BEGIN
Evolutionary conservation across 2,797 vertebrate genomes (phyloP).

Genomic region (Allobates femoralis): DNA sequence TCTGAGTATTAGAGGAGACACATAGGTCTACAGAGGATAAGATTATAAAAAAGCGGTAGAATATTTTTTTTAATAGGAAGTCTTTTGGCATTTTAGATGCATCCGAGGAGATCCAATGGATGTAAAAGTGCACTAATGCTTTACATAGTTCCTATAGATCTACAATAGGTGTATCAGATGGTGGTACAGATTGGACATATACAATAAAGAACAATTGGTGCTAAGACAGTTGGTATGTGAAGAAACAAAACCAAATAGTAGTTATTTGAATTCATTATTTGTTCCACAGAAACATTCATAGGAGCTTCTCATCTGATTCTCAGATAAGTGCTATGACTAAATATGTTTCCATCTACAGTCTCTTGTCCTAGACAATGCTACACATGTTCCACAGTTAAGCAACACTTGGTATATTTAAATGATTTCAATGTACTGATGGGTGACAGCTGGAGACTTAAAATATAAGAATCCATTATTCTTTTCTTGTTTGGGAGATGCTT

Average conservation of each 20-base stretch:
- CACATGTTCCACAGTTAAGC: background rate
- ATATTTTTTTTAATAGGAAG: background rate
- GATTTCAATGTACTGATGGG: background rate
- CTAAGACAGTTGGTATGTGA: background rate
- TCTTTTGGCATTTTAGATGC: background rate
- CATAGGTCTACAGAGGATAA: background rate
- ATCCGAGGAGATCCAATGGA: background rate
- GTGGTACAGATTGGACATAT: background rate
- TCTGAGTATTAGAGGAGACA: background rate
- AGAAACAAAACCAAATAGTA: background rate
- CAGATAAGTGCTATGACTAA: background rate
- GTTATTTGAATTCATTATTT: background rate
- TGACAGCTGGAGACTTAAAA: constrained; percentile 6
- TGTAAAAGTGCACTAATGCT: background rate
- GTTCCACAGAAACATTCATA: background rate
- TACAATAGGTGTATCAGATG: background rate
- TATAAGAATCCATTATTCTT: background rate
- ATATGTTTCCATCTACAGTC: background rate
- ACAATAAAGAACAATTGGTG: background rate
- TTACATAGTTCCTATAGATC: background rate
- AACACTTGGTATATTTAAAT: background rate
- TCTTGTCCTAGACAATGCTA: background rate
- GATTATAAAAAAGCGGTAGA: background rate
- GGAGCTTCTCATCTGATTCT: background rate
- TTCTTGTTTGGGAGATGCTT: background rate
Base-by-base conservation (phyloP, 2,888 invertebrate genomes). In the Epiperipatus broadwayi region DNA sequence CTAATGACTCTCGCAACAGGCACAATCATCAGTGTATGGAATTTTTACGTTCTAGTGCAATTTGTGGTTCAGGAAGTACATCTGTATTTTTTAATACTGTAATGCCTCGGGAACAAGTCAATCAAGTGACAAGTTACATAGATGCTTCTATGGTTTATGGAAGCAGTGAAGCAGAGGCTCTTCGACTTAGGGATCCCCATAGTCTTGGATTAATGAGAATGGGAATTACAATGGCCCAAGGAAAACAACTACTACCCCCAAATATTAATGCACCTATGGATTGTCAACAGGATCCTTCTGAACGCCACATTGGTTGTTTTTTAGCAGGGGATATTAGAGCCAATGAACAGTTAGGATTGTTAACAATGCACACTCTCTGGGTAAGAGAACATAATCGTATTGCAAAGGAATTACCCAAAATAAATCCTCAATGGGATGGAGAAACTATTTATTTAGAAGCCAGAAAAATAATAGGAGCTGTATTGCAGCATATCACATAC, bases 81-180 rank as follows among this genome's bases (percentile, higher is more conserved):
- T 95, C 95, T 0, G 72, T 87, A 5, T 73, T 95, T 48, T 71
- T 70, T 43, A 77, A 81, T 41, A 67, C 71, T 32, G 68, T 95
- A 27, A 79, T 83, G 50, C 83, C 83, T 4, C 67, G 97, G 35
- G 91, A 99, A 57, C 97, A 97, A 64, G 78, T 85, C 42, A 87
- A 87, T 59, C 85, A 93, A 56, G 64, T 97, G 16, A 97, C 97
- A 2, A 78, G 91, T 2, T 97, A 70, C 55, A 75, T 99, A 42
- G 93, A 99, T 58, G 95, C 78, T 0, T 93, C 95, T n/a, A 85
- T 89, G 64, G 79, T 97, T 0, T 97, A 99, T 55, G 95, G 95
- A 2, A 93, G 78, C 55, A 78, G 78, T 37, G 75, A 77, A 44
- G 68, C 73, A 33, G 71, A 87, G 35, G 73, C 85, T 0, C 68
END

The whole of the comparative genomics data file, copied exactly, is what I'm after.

Evolutionary conservation across 2,797 vertebrate genomes (phyloP).

Genomic region (Allobates femoralis): DNA sequence TCTGAGTATTAGAGGAGACACATAGGTCTACAGAGGATAAGATTATAAAAAAGCGGTAGAATATTTTTTTTAATAGGAAGTCTTTTGGCATTTTAGATGCATCCGAGGAGATCCAATGGATGTAAAAGTGCACTAATGCTTTACATAGTTCCTATAGATCTACAATAGGTGTATCAGATGGTGGTACAGATTGGACATATACAATAAAGAACAATTGGTGCTAAGACAGTTGGTATGTGAAGAAACAAAACCAAATAGTAGTTATTTGAATTCATTATTTGTTCCACAGAAACATTCATAGGAGCTTCTCATCTGATTCTCAGATAAGTGCTATGACTAAATATGTTTCCATCTACAGTCTCTTGTCCTAGACAATGCTACACATGTTCCACAGTTAAGCAACACTTGGTATATTTAAATGATTTCAATGTACTGATGGGTGACAGCTGGAGACTTAAAATATAAGAATCCATTATTCTTTTCTTGTTTGGGAGATGCTT

Average conservation of each 20-base stretch:
- CACATGTTCCACAGTTAAGC: background rate
- ATATTTTTTTTAATAGGAAG: background rate
- GATTTCAATGTACTGATGGG: background rate
- CTAAGACAGTTGGTATGTGA: background rate
- TCTTTTGGCATTTTAGATGC: background rate
- CATAGGTCTACAGAGGATAA: background rate
- ATCCGAGGAGATCCAATGGA: background rate
- GTGGTACAGATTGGACATAT: background rate
- TCTGAGTATTAGAGGAGACA: background rate
- AGAAACAAAACCAAATAGTA: background rate
- CAGATAAGTGCTATGACTAA: background rate
- GTTATTTGAATTCATTATTT: background rate
- TGACAGCTGGAGACTTAAAA: constrained; percentile 6
- TGTAAAAGTGCACTAATGCT: background rate
- GTTCCACAGAAACATTCATA: background rate
- TACAATAGGTGTATCAGATG: background rate
- TATAAGAATCCATTATTCTT: background rate
- ATATGTTTCCATCTACAGTC: background rate
- ACAATAAAGAACAATTGGTG: background rate
- TTACATAGTTCCTATAGATC: background rate
- AACACTTGGTATATTTAAAT: background rate
- TCTTGTCCTAGACAATGCTA: background rate
- GATTATAAAAAAGCGGTAGA: background rate
- GGAGCTTCTCATCTGATTCT: background rate
- TTCTTGTTTGGGAGATGCTT: background rate
Base-by-base conservation (phyloP, 2,888 invertebrate genomes). In the Epiperipatus broadwayi region DNA sequence CTAATGACTCTCGCAACAGGCACAATCATCAGTGTATGGAATTTTTACGTTCTAGTGCAATTTGTGGTTCAGGAAGTACATCTGTATTTTTTAATACTGTAATGCCTCGGGAACAAGTCAATCAAGTGACAAGTTACATAGATGCTTCTATGGTTTATGGAAGCAGTGAAGCAGAGGCTCTTCGACTTAGGGATCCCCATAGTCTTGGATTAATGAGAATGGGAATTACAATGGCCCAAGGAAAACAACTACTACCCCCAAATATTAATGCACCTATGGATTGTCAACAGGATCCTTCTGAACGCCACATTGGTTGTTTTTTAGCAGGGGATATTAGAGCCAATGAACAGTTAGGATTGTTAACAATGCACACTCTCTGGGTAAGAGAACATAATCGTATTGCAAAGGAATTACCCAAAATAAATCCTCAATGGGATGGAGAAACTATTTATTTAGAAGCCAGAAAAATAATAGGAGCTGTATTGCAGCATATCACATAC, bases 81-180 rank as follows among this genome's bases (percentile, higher is more conserved):
- T 95, C 95, T 0, G 72, T 87, A 5, T 73, T 95, T 48, T 71
- T 70, T 43, A 77, A 81, T 41, A 67, C 71, T 32, G 68, T 95
- A 27, A 79, T 83, G 50, C 83, C 83, T 4, C 67, G 97, G 35
- G 91, A 99, A 57, C 97, A 97, A 64, G 78, T 85, C 42, A 87
- A 87, T 59, C 85, A 93, A 56, G 64, T 97, G 16, A 97, C 97
- A 2, A 78, G 91, T 2, T 97, A 70, C 55, A 75, T 99, A 42
- G 93, A 99, T 58, G 95, C 78, T 0, T 93, C 95, T n/a, A 85
- T 89, G 64, G 79, T 97, T 0, T 97, A 99, T 55, G 95, G 95
- A 2, A 93, G 78, C 55, A 78, G 78, T 37, G 75, A 77, A 44
- G 68, C 73, A 33, G 71, A 87, G 35, G 73, C 85, T 0, C 68